[mythtv-users] Understanding HD Antennas ( was HDHomeRun and jumpy video)

Brian Wood beww at beww.org
Sun Sep 16 17:52:49 UTC 2007

Jon Boehm wrote:

> How does reducing the input level sometimes help things?  It seams to me 
> that I'm STUCK with noise that is on the line.  Once noise gets into the 
> signal its impossible to get out.  When you attenuate the signal the 
> noise get promotionally attenuated giving the same signal-to-noise 
> ratio.  And again, amplifying the signal proportionally amplifys the 
> noise again giving the same signal-to-noise ratio. So how to attenuator 
> and amps help in noise situations?

Note that I said "sometimes".

People often assume that the signal level from an antenna feed is the
same  on all channels, and this is rarely the case.

Take a simplified example, two channels, one very strong and one quite weak.

You might think the answer to the problem is to amplify the signal, but
that will amplify both channels. The high-level channel may well be
strong enough to cause garbage in the amplifier (third-order products
and other garbage), and this can sometimes manifest itself as "noise",
especially to an untrained observer.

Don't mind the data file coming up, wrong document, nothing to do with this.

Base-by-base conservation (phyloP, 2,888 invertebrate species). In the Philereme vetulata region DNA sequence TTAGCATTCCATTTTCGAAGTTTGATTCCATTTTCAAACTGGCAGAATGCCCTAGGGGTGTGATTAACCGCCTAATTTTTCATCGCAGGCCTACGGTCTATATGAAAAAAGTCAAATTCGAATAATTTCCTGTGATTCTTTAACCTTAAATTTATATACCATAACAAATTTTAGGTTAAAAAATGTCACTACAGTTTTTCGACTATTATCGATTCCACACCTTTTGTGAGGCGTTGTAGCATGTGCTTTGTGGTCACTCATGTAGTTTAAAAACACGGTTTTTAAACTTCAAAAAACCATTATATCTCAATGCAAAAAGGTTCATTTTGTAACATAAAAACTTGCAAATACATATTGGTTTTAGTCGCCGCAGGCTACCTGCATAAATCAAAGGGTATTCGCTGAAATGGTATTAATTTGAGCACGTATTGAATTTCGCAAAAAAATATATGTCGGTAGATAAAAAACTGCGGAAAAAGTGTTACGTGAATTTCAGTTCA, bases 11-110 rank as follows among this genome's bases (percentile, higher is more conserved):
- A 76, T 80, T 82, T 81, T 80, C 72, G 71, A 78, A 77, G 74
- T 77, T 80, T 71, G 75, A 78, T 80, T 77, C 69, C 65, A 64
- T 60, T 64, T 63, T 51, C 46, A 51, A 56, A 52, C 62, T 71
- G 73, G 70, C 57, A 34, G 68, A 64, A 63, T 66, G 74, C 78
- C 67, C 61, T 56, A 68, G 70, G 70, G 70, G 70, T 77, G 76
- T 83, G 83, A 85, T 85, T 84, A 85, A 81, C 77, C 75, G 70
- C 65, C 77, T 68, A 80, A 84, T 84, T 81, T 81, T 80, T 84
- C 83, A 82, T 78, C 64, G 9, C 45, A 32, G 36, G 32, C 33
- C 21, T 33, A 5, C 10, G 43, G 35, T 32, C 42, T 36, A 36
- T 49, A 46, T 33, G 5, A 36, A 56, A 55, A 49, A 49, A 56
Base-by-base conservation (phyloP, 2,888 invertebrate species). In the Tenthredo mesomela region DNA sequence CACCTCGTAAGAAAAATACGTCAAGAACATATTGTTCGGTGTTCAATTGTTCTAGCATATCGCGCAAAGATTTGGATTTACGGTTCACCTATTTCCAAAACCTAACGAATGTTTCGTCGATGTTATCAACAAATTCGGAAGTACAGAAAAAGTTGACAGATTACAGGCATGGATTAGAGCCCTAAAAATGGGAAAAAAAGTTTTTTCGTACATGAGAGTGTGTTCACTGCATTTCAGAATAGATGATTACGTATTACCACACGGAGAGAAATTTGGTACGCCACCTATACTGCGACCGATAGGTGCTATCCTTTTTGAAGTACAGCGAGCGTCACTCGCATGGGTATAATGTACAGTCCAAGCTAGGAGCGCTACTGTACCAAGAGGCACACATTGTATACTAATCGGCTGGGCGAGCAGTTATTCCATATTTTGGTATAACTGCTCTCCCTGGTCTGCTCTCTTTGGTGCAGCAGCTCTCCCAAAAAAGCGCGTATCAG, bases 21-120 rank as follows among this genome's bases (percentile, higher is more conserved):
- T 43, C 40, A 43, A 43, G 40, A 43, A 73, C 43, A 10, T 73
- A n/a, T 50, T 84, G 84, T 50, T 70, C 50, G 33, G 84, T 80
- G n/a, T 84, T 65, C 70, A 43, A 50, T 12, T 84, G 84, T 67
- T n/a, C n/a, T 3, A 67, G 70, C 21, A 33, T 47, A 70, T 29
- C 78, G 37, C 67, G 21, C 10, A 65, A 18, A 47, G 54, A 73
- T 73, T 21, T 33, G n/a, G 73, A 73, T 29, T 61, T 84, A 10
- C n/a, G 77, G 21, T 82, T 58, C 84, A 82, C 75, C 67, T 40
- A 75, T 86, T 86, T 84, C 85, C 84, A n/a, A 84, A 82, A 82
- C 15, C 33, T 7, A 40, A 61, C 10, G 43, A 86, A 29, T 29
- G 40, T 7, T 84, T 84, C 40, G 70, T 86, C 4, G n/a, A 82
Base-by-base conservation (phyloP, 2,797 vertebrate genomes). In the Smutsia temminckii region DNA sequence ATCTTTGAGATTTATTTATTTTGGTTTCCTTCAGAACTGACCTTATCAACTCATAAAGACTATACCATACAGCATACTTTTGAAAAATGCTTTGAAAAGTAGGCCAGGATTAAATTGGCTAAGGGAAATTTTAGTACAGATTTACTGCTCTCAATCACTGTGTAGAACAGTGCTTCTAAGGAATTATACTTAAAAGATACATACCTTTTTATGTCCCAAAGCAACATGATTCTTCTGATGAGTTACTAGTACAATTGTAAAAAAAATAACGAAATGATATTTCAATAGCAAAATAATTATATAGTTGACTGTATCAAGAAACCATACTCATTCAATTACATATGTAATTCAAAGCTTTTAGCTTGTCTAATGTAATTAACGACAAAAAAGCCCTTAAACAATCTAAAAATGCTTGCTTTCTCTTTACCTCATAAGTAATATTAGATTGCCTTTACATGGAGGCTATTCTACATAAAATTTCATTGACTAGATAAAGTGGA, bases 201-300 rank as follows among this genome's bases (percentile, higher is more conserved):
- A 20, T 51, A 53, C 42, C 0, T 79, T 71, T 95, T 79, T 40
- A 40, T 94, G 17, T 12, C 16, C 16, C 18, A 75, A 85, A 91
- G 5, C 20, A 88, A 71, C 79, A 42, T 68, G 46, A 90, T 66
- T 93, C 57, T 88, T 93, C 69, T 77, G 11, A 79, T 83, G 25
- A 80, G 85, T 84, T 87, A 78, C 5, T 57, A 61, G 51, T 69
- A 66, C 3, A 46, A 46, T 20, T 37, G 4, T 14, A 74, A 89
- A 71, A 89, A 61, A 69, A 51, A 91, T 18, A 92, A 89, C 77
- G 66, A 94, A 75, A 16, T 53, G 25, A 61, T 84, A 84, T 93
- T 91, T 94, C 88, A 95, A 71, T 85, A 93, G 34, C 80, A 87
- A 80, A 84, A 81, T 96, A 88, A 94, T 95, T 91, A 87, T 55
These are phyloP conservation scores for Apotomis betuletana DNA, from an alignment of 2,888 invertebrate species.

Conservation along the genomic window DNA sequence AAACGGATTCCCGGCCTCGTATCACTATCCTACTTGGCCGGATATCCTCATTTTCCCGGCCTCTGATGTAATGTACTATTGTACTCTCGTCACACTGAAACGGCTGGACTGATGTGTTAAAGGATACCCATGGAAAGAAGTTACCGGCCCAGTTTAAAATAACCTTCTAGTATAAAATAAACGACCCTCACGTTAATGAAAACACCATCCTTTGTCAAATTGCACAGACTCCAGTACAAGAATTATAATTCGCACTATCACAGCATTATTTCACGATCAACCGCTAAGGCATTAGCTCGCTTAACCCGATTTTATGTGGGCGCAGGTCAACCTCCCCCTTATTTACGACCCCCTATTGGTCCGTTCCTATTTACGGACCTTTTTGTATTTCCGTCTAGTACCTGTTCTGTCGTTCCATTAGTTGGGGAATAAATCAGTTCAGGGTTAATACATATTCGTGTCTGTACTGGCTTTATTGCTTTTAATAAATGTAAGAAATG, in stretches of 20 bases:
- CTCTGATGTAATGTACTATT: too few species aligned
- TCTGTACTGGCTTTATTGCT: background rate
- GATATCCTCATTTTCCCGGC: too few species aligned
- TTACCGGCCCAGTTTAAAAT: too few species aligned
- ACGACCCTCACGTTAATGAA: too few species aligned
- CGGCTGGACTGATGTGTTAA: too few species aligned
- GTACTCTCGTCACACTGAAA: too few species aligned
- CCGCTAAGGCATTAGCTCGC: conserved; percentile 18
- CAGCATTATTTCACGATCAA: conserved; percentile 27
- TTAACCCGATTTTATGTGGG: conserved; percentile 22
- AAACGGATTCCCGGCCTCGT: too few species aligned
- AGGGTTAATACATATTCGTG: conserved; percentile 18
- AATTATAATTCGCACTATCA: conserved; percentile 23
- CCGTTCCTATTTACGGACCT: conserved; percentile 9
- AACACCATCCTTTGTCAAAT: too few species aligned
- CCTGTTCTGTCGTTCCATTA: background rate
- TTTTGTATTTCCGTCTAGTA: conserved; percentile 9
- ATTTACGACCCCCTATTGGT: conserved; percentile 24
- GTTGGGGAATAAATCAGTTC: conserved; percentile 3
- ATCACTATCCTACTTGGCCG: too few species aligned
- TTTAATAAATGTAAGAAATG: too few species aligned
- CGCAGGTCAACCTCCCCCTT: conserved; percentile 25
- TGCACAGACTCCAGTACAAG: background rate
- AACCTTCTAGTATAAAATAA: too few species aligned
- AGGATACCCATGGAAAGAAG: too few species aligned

Even if the high-level channel is not hot enough to cause problems in
the preamp, the output of the amplifier will be very high on the
high-level channel, possibly strong enough to cause problems in the TV
tuner input stage (mixer or, in rare cases, an RF amplifier).

So, in a case like this attenuating the signal before the preamp or TV
set will actually result in a better perceived picture.

Lots of things cause "noise" in a signal, and thermal noise caused by
low signal level is only one of them.

If the problem is actually true "noise" then your analysis is
essentially correct (though there are noise "coring" and other reduction
systems), but in a lot of cases the "noise" is actually something else.

Sometimes a strong out-of-band signal, like a nearby FM transmitter, can
cause mixing products in a tuner or amp that look like "noise", and
selectively attenuating (or "trapping") such a signal can help.
Sometimes it helps to trap the entire FM band out of the signal before
it hits the amplifier, especially in urban areas with a lot of FM signals.

It is best to try and get all the channels at the same level, or as
close as you can, before hitting an amplifier, but this requires being
able to selectively control the level on individual channels, not
something most consumer devices can do.

So my statement that sometimes reducing the level can help is correct,
but it is not a terribly common situation.

The only way to know what is really going on is with a spectrum analyzer
or similar device, not found in most consumer closets.


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